Finally, I turned to the two ladies behind me whom I was chit-chatting with and casually mentioned, as if it were amusing, that my blood sugar was low and I wasn’t sure I’d make it to the voting booth still standing.  They looked at me and one said, “Oh, you have hypoglycemia, too?  I get low, too”.  I clarified, “I have type 1 diabetes but yes I get low and eventually go unconscious if I don’t get sugar in me.  The women looked at me with concern and one went over to the volunteer desk where people signed in and asked for some sugar and explained it was for a diabetic who needed it.

The lady at the desk looked at her huge container of juice and said, “That’s mine, we don’t have anything else.”  Another lady said, “Sorry, I don’t have anything.”  And they both went back to business.  I started feeling panicky, reluctant to make a scene and start asking people if they had Halloween candy in their purses.  I live in Virginia in a town that is divided 50/50 in this election and you could seriously feel the tension in the air.  It made me feel the opposite of warm and fuzzy and I didn’t want to ask anything of anyone.

But, I was starting to get really foggy.  All I could think was, “Sysy, you idiot, get sugar!  It’s important!” But what is it about when we’re low?  Suddenly important things become the things we hesitate about the most.

The line moved along and we ended up near the entrance to the church’s kitchen.  The three women behind me gently pushed me in there and helped me get some juice and a man ran over to me and gave me the chocolate chip cookie that he had just retrieved from his car.  I wasn’t even aware others knew about my situation.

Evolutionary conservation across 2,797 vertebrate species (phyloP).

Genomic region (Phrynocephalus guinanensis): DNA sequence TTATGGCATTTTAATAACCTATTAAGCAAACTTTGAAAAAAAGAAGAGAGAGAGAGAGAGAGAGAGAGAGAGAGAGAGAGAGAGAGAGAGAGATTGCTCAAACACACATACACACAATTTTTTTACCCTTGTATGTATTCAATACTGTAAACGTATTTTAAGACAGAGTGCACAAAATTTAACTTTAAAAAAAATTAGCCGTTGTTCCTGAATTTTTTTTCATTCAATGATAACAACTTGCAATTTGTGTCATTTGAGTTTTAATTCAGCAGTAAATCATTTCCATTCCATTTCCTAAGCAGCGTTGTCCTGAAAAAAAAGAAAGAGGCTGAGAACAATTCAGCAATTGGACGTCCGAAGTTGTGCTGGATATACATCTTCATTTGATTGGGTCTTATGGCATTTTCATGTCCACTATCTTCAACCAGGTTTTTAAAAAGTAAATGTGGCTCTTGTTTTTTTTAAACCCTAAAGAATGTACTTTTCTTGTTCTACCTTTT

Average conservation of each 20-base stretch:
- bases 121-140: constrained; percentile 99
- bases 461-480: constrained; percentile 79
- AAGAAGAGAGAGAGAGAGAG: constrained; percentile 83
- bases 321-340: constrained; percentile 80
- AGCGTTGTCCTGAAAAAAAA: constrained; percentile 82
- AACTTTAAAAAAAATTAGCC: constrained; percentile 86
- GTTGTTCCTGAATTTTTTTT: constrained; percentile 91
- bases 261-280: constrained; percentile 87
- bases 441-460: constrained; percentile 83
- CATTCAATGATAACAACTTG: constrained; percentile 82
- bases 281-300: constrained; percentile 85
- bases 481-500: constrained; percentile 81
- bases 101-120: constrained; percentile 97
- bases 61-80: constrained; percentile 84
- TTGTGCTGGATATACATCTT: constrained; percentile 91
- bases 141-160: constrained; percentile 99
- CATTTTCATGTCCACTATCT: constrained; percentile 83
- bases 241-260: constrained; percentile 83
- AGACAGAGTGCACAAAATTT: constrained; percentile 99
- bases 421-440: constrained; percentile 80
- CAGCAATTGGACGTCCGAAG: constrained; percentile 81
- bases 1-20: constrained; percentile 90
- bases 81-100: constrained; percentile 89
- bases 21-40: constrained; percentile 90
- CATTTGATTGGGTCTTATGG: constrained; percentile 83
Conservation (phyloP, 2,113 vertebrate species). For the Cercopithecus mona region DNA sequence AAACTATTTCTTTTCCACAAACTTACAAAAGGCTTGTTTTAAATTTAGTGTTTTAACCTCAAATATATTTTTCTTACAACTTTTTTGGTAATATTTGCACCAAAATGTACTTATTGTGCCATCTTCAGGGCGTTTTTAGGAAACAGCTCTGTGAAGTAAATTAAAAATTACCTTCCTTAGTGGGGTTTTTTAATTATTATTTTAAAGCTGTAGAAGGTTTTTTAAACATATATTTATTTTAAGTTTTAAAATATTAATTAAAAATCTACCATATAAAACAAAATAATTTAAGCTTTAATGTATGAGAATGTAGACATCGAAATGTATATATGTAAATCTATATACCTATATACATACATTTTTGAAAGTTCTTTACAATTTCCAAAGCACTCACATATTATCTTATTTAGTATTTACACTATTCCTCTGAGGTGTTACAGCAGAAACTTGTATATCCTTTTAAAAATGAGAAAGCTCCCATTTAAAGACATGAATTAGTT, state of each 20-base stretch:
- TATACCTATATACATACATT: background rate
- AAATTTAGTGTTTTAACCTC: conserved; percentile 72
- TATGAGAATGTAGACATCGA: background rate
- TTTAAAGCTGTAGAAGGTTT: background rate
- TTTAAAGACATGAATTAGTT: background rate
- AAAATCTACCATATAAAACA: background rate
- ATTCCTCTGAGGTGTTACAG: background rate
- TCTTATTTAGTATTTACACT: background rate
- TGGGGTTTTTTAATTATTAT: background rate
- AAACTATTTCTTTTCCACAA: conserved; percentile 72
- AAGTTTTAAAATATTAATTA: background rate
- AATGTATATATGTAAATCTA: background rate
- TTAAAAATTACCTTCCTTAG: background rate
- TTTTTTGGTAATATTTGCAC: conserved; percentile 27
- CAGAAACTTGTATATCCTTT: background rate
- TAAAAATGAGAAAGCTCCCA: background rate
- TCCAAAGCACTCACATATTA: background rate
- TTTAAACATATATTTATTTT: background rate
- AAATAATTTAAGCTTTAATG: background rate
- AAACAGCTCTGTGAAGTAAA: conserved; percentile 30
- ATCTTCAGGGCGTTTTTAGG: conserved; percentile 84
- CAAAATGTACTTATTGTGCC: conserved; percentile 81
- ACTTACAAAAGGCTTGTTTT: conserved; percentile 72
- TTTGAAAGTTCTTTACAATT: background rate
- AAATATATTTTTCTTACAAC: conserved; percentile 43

Eyes were on me and people encouraged me to “drink and eat!” so that they wouldn’t see me hit the floor.  My blood sugar must have been really low at this point because everything was numb, especially my tongue.

After a few minutes I felt better and nervously laughed and said, “And they say people don’t help each other out anymore…”

Random comments from all around like “That’s right”, “We don’t have to agree to be united”, “People are people”, and “We’re just glad you’re ok” echoed around me and suddenly, the room didn’t feel like such a divided place.

A woman across the line said to me, “We don’t need to agree on what President to have to support each other.”

And I hate to admit it because of my cheese intolerance but that felt real warm and fuzzy.

Uncommon Find at the Dentist and Uncommon Thieves at the Park

Just an old photo we took of our ball- courtesy of Idea Go


I’ve been having this toothache for a few months.  Right now, for the first time in my life I don’t have dental insurance.  So the first thing I did was ignore the pain.  I thought, “Maybe it will go away”.  Then it got worse.  Then I got curious about it’s whereabouts and started poking and prodding and flossing around to figure out the pain’s exact place of origin.  I found it along with a high pitched yelp I didn’t know I had in me.  The pain felt like nerve pain, which I have been acquainted with in the past.  I assumed I must have a cavity or a filling had fallen out.